The Tory Architectural Future: 19th Century Pittville in Cheltenham

Pitiville Gates Pic

Pittville Gates in Cheltenham, c. 1845

A number of left-wing bloggers, particularly Johnny Void, have attacked the Coalition’s welfare reforms for the social cleansing they effecting in London and other cities around the country. The massive rises in rents and property prices in London, coupled with the cap on Housing Benefit is forcing poorer residents out of the expensive, middle and upper class districts, leading to ever greater social segregation. The Void’s most recent post, The Rich Will Destroy London, Just Like Everything Else, at http://johnnyvoid.wordpress.com/2014/04/06/the-rich-will-destroy-london/, which I’ve reblogged, describes this process. The obscene result of this is that luxury houses now lie empty in Chelsea, waiting for wealthy purchasers, while a few miles down the road are homeless people forced to live on the streets. The so-called ‘affordable homes’ are in reality no such thing. They are classed as affordable only because their cost is pegged at 80 per cent of the market value. This effectively puts them beyond the reach of many at London prices.

Social Segregation in Boris Johnson’s London

Even when housing is built for those on more modest incomes, they are expected to keep out of sight of their social superiors. One block of flats, which was aimed at attracting wealthy purchasers from the Far East, had different entrances for the rich and the lower orders respectively, so that the upper class residents would not have to suffer the indignity of mixing with their social inferiors. If you want to know where this kind of social attitude leads, go to the Pittville suburb of Cheltenham.

Pittville and the Architecture of Social Hierarchy

This was started in 1825 by Joseph Pitt, the local lay rector and MP. At its centre was the Pump Room, modelled on the Temple of Ilussis in Athens in the middle of a park laid out with impressive vistas and stone bridges. Below this was the residential area. Pitt originally intended the new suburb to have 600 houses, but the building work was delayed for several years. This was laid out with a garden area running down its centre. Either side of this were a complex of beautifully designed Georgian terraces, crescents and individual villas, along with squares named after the Dukes of Wellington and Clarence.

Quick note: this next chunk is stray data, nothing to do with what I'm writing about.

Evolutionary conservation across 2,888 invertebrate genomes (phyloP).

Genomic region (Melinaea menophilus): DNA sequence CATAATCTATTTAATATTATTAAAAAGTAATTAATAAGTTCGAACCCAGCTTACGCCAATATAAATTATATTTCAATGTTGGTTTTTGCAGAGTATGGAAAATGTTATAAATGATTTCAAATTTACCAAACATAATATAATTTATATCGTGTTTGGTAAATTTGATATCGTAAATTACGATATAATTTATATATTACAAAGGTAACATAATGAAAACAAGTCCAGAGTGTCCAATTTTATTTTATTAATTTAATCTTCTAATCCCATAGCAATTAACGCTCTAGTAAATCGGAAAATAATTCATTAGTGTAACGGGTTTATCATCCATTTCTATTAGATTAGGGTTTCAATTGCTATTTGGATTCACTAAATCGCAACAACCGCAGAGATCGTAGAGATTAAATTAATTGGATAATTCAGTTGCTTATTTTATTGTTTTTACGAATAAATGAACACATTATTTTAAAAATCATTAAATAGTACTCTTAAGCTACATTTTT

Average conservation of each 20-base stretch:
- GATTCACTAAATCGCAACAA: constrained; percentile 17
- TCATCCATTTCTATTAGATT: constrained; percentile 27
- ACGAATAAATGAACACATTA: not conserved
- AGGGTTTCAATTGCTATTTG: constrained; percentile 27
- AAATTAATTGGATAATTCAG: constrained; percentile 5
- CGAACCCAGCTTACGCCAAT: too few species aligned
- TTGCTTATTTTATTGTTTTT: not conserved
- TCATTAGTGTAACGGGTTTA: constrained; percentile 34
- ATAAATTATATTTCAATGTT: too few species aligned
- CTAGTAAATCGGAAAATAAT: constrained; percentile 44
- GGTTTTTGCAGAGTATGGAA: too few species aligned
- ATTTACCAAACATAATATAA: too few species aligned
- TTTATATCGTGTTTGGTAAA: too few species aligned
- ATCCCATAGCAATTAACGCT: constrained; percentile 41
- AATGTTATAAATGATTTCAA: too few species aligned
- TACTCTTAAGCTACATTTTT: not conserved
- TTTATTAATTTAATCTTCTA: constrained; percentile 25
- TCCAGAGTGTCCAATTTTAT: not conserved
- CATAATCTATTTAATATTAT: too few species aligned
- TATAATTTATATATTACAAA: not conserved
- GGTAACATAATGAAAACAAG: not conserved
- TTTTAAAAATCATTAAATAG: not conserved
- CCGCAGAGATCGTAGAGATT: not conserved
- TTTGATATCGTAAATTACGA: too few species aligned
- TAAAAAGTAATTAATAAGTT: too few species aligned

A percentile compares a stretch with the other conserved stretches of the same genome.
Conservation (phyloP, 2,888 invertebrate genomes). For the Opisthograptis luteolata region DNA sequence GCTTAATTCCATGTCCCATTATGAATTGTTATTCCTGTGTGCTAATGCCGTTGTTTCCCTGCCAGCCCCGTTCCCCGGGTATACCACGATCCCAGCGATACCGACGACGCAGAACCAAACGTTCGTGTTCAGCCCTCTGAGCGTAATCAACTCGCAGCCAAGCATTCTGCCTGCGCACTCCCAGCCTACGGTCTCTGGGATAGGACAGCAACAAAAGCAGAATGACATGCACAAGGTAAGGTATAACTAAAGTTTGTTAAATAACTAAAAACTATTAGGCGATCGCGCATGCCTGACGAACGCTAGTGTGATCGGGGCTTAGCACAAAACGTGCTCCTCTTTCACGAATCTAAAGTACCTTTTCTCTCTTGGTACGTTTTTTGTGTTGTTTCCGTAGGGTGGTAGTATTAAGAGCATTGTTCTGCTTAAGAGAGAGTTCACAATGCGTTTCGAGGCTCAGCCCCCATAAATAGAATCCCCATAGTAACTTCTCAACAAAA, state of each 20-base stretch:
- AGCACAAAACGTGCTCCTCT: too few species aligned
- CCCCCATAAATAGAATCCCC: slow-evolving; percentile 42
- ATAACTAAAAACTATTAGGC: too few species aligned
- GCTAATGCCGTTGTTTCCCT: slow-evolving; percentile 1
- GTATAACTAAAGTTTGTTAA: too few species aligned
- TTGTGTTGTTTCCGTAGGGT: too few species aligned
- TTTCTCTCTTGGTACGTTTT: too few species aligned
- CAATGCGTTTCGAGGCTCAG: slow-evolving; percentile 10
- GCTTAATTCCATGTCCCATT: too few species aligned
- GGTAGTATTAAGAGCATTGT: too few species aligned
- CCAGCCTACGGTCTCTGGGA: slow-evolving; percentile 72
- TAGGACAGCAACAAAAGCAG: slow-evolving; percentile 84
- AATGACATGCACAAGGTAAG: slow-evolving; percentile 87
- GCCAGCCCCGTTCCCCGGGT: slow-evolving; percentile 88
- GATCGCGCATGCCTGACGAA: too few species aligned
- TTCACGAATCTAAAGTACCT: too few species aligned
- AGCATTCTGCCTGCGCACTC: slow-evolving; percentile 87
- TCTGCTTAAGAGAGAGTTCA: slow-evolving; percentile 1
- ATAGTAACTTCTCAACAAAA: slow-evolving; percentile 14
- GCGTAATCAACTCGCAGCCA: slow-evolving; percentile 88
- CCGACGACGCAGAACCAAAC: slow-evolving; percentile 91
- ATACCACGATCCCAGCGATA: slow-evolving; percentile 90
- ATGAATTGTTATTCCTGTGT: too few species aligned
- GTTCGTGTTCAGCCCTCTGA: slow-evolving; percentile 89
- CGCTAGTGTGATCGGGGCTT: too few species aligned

It was designed to be an upmarket residential area for the genteel elite, who came to Cheltenham and the other spa towns to take the waters. Not only does the architecture reflect the tastes and demands of the respectable Georgian middle and upper classes, but so does the very layout of the streets. The main streets are broad, designed so that the wealthy could move about freely, and see and be seen by their peers, just like other wealthy citizens of towns across Britain and Europe.

And these main streets were strictly for the White rich. Tradesmen and the lower orders, including Blacks and Asians, were required by law to keep to the narrow lanes running behind the houses, so that they could continue to serve their masters and mistresses, without actually being seen on the street with them. The law banning non-Whites from Cheltenham’s streets continued for over a century until the 1950s.

Tory London Taking on Social Segregation of 19th Century Suburbs like Pittville